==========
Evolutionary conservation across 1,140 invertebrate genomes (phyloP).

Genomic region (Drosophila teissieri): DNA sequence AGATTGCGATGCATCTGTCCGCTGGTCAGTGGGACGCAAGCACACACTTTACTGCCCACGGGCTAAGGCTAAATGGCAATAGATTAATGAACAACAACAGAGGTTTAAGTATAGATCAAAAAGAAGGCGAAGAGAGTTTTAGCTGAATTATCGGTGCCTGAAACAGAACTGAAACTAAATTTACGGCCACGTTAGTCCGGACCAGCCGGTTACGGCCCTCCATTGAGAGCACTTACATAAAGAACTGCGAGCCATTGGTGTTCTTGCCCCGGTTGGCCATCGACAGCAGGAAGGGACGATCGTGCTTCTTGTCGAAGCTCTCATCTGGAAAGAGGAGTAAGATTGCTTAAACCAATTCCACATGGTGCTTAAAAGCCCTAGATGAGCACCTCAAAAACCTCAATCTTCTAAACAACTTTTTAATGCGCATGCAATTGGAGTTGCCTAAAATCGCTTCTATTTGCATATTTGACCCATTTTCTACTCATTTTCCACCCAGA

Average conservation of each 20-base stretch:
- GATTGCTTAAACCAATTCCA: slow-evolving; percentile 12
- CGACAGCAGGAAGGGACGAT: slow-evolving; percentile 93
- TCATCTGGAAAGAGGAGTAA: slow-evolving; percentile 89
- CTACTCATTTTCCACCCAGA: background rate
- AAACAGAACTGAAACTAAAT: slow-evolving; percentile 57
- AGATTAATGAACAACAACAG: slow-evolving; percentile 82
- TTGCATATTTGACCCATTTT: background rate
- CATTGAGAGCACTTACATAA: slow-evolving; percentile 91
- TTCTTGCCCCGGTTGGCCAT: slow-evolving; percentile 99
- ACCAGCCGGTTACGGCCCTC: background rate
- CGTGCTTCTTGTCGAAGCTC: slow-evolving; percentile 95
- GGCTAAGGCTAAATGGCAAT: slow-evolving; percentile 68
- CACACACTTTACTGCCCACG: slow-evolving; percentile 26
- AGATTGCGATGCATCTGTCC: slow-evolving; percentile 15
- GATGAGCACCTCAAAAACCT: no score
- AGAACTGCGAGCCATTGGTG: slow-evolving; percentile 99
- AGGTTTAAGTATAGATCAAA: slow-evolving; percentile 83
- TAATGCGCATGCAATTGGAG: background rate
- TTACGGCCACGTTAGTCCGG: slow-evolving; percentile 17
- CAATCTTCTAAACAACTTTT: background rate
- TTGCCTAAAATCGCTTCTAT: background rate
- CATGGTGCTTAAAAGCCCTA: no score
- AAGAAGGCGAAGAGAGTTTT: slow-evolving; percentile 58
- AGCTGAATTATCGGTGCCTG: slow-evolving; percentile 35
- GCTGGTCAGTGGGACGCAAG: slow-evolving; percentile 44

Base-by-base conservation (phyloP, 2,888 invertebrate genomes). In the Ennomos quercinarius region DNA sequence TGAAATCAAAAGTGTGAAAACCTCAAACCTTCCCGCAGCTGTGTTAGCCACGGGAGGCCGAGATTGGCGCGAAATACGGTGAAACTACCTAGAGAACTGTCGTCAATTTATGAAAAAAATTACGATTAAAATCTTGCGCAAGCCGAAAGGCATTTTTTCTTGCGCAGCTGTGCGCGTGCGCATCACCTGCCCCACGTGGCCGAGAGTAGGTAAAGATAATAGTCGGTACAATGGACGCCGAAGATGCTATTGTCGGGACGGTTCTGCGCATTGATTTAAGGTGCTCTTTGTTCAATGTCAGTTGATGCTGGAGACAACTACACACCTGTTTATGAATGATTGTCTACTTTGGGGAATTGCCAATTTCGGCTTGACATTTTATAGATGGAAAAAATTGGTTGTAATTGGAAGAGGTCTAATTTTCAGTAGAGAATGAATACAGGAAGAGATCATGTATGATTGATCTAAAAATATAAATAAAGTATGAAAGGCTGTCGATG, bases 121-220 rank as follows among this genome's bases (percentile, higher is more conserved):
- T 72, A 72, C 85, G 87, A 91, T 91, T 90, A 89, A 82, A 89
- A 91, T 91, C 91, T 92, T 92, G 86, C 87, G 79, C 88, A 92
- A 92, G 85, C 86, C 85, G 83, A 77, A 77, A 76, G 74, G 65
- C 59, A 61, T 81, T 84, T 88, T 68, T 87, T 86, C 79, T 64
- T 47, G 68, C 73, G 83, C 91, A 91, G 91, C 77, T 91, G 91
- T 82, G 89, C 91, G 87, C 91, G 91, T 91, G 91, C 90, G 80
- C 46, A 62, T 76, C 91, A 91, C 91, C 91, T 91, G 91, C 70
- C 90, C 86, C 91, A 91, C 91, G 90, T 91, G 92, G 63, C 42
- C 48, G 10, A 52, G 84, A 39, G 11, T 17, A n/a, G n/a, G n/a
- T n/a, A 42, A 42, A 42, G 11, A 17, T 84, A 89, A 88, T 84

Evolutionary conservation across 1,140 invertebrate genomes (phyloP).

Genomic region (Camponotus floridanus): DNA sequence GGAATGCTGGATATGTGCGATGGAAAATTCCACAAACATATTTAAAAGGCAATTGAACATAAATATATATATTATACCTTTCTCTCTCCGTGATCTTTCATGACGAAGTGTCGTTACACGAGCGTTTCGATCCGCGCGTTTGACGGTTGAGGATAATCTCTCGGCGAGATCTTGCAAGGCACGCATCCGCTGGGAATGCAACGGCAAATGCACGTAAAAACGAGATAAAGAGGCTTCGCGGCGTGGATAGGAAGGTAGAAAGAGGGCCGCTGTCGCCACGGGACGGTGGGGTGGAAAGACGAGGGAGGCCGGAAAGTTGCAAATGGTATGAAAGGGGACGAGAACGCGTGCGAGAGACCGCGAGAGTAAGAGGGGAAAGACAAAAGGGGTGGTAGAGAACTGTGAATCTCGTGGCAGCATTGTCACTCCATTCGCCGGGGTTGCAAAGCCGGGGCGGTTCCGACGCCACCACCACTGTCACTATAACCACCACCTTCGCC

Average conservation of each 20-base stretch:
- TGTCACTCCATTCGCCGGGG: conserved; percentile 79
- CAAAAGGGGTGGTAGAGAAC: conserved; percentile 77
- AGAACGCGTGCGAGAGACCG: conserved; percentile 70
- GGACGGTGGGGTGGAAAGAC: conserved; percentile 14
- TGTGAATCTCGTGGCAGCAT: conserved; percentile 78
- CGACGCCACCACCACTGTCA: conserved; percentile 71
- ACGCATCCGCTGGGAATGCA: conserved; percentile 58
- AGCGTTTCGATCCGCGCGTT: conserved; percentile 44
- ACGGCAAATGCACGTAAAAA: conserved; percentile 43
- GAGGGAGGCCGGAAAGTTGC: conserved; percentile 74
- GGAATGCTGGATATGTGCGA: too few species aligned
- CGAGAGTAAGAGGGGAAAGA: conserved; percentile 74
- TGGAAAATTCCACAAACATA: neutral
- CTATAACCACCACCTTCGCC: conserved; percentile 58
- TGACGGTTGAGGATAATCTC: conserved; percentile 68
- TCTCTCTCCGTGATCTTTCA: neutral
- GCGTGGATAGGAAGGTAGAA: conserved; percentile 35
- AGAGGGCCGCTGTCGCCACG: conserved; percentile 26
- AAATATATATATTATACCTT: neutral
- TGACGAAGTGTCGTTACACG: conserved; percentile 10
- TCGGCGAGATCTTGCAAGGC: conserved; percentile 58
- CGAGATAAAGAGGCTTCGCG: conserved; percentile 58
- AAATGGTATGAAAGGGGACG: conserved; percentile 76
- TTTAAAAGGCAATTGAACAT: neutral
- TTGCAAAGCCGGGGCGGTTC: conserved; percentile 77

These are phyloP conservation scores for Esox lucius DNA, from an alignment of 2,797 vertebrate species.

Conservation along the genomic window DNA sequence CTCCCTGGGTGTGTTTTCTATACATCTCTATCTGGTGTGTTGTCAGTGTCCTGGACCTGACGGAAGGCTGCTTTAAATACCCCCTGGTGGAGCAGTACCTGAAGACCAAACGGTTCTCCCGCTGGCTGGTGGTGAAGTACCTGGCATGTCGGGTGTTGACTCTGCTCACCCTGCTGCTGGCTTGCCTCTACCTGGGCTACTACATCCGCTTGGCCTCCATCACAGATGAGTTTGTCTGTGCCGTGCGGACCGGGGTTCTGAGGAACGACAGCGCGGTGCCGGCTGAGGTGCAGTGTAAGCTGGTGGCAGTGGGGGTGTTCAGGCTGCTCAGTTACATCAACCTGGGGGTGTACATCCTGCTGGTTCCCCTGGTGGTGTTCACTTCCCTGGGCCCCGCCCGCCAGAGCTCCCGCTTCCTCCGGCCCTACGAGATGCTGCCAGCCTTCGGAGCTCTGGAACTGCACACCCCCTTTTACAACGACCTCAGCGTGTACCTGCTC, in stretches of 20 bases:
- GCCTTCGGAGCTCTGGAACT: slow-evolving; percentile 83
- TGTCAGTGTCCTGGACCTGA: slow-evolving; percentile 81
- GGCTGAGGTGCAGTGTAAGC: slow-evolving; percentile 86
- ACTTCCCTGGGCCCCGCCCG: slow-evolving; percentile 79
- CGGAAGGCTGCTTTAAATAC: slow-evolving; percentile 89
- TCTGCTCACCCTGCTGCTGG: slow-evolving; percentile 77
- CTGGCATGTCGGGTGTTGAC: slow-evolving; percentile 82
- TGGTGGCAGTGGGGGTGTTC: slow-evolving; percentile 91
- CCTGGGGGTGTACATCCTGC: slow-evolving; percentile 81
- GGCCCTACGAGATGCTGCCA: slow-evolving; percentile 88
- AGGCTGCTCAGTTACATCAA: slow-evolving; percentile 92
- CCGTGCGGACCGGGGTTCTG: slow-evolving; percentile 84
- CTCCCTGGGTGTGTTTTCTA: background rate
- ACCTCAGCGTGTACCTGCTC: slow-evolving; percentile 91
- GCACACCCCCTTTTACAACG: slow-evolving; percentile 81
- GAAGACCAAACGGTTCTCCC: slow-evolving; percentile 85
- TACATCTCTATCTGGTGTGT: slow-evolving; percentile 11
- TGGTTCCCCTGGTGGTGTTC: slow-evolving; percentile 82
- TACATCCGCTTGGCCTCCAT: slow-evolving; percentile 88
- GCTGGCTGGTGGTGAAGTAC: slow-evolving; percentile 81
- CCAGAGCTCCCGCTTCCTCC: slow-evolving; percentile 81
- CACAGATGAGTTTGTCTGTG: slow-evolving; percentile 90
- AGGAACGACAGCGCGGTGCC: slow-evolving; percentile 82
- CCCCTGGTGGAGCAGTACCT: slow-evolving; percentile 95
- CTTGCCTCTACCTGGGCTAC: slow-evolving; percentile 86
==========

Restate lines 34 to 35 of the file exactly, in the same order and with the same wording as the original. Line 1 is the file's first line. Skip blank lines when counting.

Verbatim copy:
- T 47, G 68, C 73, G 83, C 91, A 91, G 91, C 77, T 91, G 91
- T 82, G 89, C 91, G 87, C 91, G 91, T 91, G 91, C 90, G 80